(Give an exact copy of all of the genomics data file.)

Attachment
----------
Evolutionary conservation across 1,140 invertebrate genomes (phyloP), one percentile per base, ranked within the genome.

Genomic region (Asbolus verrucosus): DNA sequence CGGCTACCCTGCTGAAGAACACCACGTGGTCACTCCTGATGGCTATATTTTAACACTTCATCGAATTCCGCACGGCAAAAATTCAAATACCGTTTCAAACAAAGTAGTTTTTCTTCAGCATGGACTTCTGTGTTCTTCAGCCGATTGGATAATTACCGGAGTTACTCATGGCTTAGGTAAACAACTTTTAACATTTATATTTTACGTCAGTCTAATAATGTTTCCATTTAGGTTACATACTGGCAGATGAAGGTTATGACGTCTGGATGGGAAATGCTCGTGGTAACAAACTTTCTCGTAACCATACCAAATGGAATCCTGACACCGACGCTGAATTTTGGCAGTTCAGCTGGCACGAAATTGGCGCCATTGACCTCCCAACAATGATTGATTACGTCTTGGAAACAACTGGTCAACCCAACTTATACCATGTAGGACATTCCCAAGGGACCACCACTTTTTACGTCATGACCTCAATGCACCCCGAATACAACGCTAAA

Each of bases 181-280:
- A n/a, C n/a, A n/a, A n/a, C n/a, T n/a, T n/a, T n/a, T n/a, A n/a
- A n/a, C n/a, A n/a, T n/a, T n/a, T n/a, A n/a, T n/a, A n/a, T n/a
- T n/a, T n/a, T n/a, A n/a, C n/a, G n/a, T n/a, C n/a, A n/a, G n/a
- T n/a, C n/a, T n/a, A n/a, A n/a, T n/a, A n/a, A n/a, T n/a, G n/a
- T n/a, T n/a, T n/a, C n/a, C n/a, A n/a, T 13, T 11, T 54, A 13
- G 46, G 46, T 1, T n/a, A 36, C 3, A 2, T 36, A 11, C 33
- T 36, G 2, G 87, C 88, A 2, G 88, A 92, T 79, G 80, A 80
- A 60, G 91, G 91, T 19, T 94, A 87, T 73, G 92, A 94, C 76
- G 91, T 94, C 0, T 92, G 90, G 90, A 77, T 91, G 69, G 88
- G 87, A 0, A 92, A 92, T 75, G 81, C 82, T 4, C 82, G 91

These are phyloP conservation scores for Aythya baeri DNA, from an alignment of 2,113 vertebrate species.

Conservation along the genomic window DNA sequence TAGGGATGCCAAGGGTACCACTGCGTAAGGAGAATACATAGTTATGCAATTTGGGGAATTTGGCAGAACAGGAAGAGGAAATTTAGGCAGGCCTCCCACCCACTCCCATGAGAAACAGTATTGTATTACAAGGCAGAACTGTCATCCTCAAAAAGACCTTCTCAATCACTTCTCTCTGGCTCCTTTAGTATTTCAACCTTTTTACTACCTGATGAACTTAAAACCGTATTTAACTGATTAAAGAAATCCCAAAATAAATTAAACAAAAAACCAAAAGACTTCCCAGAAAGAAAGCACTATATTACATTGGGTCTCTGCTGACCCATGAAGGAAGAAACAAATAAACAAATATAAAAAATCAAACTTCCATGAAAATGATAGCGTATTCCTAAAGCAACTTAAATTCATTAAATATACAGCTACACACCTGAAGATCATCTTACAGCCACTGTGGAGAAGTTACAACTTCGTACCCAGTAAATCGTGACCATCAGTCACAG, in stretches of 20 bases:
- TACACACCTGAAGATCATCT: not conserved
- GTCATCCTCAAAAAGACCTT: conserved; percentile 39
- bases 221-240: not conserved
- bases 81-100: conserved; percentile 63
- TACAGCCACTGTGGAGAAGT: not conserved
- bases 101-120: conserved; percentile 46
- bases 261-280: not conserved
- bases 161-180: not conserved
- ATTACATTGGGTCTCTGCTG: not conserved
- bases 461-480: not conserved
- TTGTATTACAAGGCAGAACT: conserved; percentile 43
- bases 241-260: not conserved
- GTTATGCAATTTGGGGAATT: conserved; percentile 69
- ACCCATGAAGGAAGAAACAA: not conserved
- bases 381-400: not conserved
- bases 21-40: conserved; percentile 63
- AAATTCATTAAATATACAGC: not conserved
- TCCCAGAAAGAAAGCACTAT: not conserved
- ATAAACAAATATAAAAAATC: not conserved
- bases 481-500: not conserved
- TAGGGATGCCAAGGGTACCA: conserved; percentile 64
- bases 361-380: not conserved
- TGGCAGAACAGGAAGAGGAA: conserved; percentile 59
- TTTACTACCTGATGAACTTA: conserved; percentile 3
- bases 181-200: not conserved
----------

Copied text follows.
Evolutionary conservation across 1,140 invertebrate genomes (phyloP), one percentile per base, ranked within the genome.

Genomic region (Asbolus verrucosus): DNA sequence CGGCTACCCTGCTGAAGAACACCACGTGGTCACTCCTGATGGCTATATTTTAACACTTCATCGAATTCCGCACGGCAAAAATTCAAATACCGTTTCAAACAAAGTAGTTTTTCTTCAGCATGGACTTCTGTGTTCTTCAGCCGATTGGATAATTACCGGAGTTACTCATGGCTTAGGTAAACAACTTTTAACATTTATATTTTACGTCAGTCTAATAATGTTTCCATTTAGGTTACATACTGGCAGATGAAGGTTATGACGTCTGGATGGGAAATGCTCGTGGTAACAAACTTTCTCGTAACCATACCAAATGGAATCCTGACACCGACGCTGAATTTTGGCAGTTCAGCTGGCACGAAATTGGCGCCATTGACCTCCCAACAATGATTGATTACGTCTTGGAAACAACTGGTCAACCCAACTTATACCATGTAGGACATTCCCAAGGGACCACCACTTTTTACGTCATGACCTCAATGCACCCCGAATACAACGCTAAA

Each of bases 181-280:
- A n/a, C n/a, A n/a, A n/a, C n/a, T n/a, T n/a, T n/a, T n/a, A n/a
- A n/a, C n/a, A n/a, T n/a, T n/a, T n/a, A n/a, T n/a, A n/a, T n/a
- T n/a, T n/a, T n/a, A n/a, C n/a, G n/a, T n/a, C n/a, A n/a, G n/a
- T n/a, C n/a, T n/a, A n/a, A n/a, T n/a, A n/a, A n/a, T n/a, G n/a
- T n/a, T n/a, T n/a, C n/a, C n/a, A n/a, T 13, T 11, T 54, A 13
- G 46, G 46, T 1, T n/a, A 36, C 3, A 2, T 36, A 11, C 33
- T 36, G 2, G 87, C 88, A 2, G 88, A 92, T 79, G 80, A 80
- A 60, G 91, G 91, T 19, T 94, A 87, T 73, G 92, A 94, C 76
- G 91, T 94, C 0, T 92, G 90, G 90, A 77, T 91, G 69, G 88
- G 87, A 0, A 92, A 92, T 75, G 81, C 82, T 4, C 82, G 91

These are phyloP conservation scores for Aythya baeri DNA, from an alignment of 2,113 vertebrate species.

Conservation along the genomic window DNA sequence TAGGGATGCCAAGGGTACCACTGCGTAAGGAGAATACATAGTTATGCAATTTGGGGAATTTGGCAGAACAGGAAGAGGAAATTTAGGCAGGCCTCCCACCCACTCCCATGAGAAACAGTATTGTATTACAAGGCAGAACTGTCATCCTCAAAAAGACCTTCTCAATCACTTCTCTCTGGCTCCTTTAGTATTTCAACCTTTTTACTACCTGATGAACTTAAAACCGTATTTAACTGATTAAAGAAATCCCAAAATAAATTAAACAAAAAACCAAAAGACTTCCCAGAAAGAAAGCACTATATTACATTGGGTCTCTGCTGACCCATGAAGGAAGAAACAAATAAACAAATATAAAAAATCAAACTTCCATGAAAATGATAGCGTATTCCTAAAGCAACTTAAATTCATTAAATATACAGCTACACACCTGAAGATCATCTTACAGCCACTGTGGAGAAGTTACAACTTCGTACCCAGTAAATCGTGACCATCAGTCACAG, in stretches of 20 bases:
- TACACACCTGAAGATCATCT: not conserved
- GTCATCCTCAAAAAGACCTT: conserved; percentile 39
- bases 221-240: not conserved
- bases 81-100: conserved; percentile 63
- TACAGCCACTGTGGAGAAGT: not conserved
- bases 101-120: conserved; percentile 46
- bases 261-280: not conserved
- bases 161-180: not conserved
- ATTACATTGGGTCTCTGCTG: not conserved
- bases 461-480: not conserved
- TTGTATTACAAGGCAGAACT: conserved; percentile 43
- bases 241-260: not conserved
- GTTATGCAATTTGGGGAATT: conserved; percentile 69
- ACCCATGAAGGAAGAAACAA: not conserved
- bases 381-400: not conserved
- bases 21-40: conserved; percentile 63
- AAATTCATTAAATATACAGC: not conserved
- TCCCAGAAAGAAAGCACTAT: not conserved
- ATAAACAAATATAAAAAATC: not conserved
- bases 481-500: not conserved
- TAGGGATGCCAAGGGTACCA: conserved; percentile 64
- bases 361-380: not conserved
- TGGCAGAACAGGAAGAGGAA: conserved; percentile 59
- TTTACTACCTGATGAACTTA: conserved; percentile 3
- bases 181-200: not conserved